Mary Payne Nguyen is hearing that inner voice again. Feeling that rhythm in her soul telling her it's time to go.
If life's not an adventure, then what is it? And if packing up and leaving America for Vietnam isn't an adventure, then what is?
By the end of this summer, Mary Nguyen will have resettled in Nha Trang in south-central Vietnam with her 24-year-old adopted Amerasian son and three natural children, ages 9 to 14. Her natural children's father, from whom she is divorced, is Vietnamese. In that sense, her children will be returning to a country that is part of their heritage, but there is much more to Mary Nguyen's story than that.
She is an American woman whose family settled in California in 1949. Her parents were active in the post-World War II refugee movement and as a young girl she instinctively knew she would adopt children when she grew up.
Over the years, in addition to giving birth to nine children, she and her husband adopted 14 others. Altogether, they fostered more than 30 children. Most of her adopted children are Vietnamese, but Nguyen has been most identified in Orange County for her efforts in helping Amerasians--those children fathered by American servicemen during the Vietnam War but largely abandoned and often scorned afterward.
But now, for reasons that are part practical and part personal, Mary Nguyen is going to Vietnam. A large, heavy-set woman with reddish-blond hair, she jokes that she will not slip into Vietnam unnoticed.
"I have never felt strange in Vietnam," she says in her Huntington Beach home. "I feel very comfortable, very at home, and that's weird because as you can see I'm not the common thing you see in Vietnam. I stand out everywhere I go and cause quite a stir everywhere I go. They really don't know quite what to make of me. That can open a lot of doors."
She's taking a year's leave of absence from her adult-education teaching job with the Garden Grove Unified School District. The truth is, she's hoping to settle permanently in Vietnam.
"I'm going back for a quality of life that I'll never be able to find here," she says. "I think we've lost it here in Southern California, frankly. The violence scares me, the guns. Children committing crimes really frightens me. Somewhere along the way, we've lost the balance of authority. The values have kind of gotten twisted and off-kilter."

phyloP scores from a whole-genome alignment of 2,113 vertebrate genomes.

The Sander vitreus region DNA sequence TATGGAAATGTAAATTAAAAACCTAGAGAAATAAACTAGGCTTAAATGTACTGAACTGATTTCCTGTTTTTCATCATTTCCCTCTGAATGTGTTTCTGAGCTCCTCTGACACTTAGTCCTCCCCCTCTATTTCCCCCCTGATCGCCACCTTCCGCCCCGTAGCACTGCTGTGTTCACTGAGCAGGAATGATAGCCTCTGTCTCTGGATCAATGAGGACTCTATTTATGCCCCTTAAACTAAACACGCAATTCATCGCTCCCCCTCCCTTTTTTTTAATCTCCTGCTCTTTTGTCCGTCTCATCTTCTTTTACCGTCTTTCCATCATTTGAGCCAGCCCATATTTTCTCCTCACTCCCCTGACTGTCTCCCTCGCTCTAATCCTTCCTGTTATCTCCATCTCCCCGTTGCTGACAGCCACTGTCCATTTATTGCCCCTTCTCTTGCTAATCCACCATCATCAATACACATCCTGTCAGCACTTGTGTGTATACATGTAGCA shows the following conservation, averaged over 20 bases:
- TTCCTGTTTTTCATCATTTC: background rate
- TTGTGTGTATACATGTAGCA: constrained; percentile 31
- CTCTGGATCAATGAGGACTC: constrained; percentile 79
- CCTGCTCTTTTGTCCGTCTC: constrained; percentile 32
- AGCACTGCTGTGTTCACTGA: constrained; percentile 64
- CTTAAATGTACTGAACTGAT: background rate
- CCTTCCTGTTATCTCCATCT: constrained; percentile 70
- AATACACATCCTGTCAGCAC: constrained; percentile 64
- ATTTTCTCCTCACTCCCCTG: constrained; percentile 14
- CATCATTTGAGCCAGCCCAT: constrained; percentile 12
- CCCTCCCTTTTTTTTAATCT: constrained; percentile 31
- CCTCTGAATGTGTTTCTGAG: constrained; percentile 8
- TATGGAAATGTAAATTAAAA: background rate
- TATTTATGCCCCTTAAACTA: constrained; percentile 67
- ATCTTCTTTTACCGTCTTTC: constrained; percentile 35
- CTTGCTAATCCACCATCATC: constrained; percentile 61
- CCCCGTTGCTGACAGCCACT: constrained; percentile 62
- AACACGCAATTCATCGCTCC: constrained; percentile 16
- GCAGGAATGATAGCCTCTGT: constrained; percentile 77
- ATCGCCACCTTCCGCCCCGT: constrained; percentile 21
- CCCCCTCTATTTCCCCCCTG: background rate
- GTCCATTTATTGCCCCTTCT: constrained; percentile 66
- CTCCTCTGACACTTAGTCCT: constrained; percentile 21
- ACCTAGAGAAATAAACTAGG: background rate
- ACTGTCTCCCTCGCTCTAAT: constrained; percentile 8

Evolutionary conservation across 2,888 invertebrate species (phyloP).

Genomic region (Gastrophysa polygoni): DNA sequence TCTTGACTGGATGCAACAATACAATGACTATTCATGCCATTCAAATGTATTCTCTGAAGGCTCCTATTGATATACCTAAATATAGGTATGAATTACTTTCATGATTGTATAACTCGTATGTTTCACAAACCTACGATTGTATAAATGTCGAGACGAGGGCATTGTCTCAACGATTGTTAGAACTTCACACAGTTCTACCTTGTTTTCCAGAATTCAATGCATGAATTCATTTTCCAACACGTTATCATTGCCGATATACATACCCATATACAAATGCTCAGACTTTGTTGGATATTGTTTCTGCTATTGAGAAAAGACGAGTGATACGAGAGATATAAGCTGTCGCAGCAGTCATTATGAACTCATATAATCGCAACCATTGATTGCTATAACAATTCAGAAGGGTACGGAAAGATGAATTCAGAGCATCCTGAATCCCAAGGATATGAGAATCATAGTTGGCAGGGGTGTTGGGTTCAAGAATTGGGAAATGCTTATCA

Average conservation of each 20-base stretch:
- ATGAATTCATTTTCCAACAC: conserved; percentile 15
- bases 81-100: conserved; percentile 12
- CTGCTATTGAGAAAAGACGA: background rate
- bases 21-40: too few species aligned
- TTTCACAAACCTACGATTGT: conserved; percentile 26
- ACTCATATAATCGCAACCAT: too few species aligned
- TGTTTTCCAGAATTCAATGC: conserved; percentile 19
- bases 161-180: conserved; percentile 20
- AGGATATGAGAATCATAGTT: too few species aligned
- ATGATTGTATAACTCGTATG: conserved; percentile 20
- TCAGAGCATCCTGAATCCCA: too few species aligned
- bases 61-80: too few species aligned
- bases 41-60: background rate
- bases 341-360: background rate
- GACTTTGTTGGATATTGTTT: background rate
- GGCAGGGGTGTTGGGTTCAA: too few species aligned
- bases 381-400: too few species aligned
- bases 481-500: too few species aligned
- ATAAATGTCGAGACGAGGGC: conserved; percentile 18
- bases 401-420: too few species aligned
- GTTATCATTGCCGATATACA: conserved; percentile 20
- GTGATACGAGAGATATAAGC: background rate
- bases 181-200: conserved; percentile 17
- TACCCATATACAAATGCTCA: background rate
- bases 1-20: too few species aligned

The oddity, perhaps, is that her children's Vietnamese-born father is remaining in California. And yet, Nguyen thinks her children will benefit from going to Vietnam.
"I think they need to be in touch with who the other half of them is. Amerasians came to their father's country. Vietnam is my children's father's country and they deserve to know, I think."
I suggest it's ironic that she's leaving America in search of a better life, since history says it's supposed to work the other way around. "I'm not saying a better life, materially," she says. "I'm talking about values. It's really hard in Orange County to get in touch with what's really important. Kids want to go to the mall on weekends, hang around the malls. What is that? We've got people all over the world dying for lack of food and the children in the province we're going to--they estimate 800 to 900 orphans. There's an orphanage there with 37 children."
I ask what she thinks her children will learn there. "They will understand that there is more to life than how many TVs you have. What's really important--if you're comparing buying a new whatever set of POGs or games for videos or feeding hungry children and providing them with someplace to live? What's really important here?"
Her words may sound scornful of American society, but that isn't how it comes across in person.
"I really don't see this as leaving here, as picking up and going. I see this as going to Vietnam. I didn't say, 'It's time for me to get out of here and where should I go' and then choose a place to go. That wasn't it at all. If it wasn't Vietnam, I'd be staying here. I feel driven, somehow, to go to Vietnam."
Because of Nguyen's age (she'll be 50 in August), Vietnam has formed part of the backdrop of her life. A friend was a POW and several other friends were killed in the war. And she did marry a Vietnamese man. But always in the background was her lifelong belief she would adopt children.
Why so many? "It's a tendency of mine to do the maximum. When the need is so tremendous and not enough people are doing their share, I tend to take on more than I should, probably. It upsets me to see so much need and people not coming forward. That's been a real problem for me with Amerasians in the U.S. I've been appalled at the lack of response of the American people to Amerasians, because I expected Americans to really stand up and help these kids, because they are, in fact, American kids. And they've been deprived of all the things American kids should expect to have."
Once in Vietnam, she plans to continue working with orphans. She already has a contract with an adoption agency and she's also involved in an ongoing Amerasian program.
"I will be able to make a real mark, a difference," she says. "My mission in life is to leave it better than when I got here. It's real hard to make that kind of a difference here, but I can make that kind of difference over there."
Dana Parsons' column appears Wednesday, Friday and Sunday.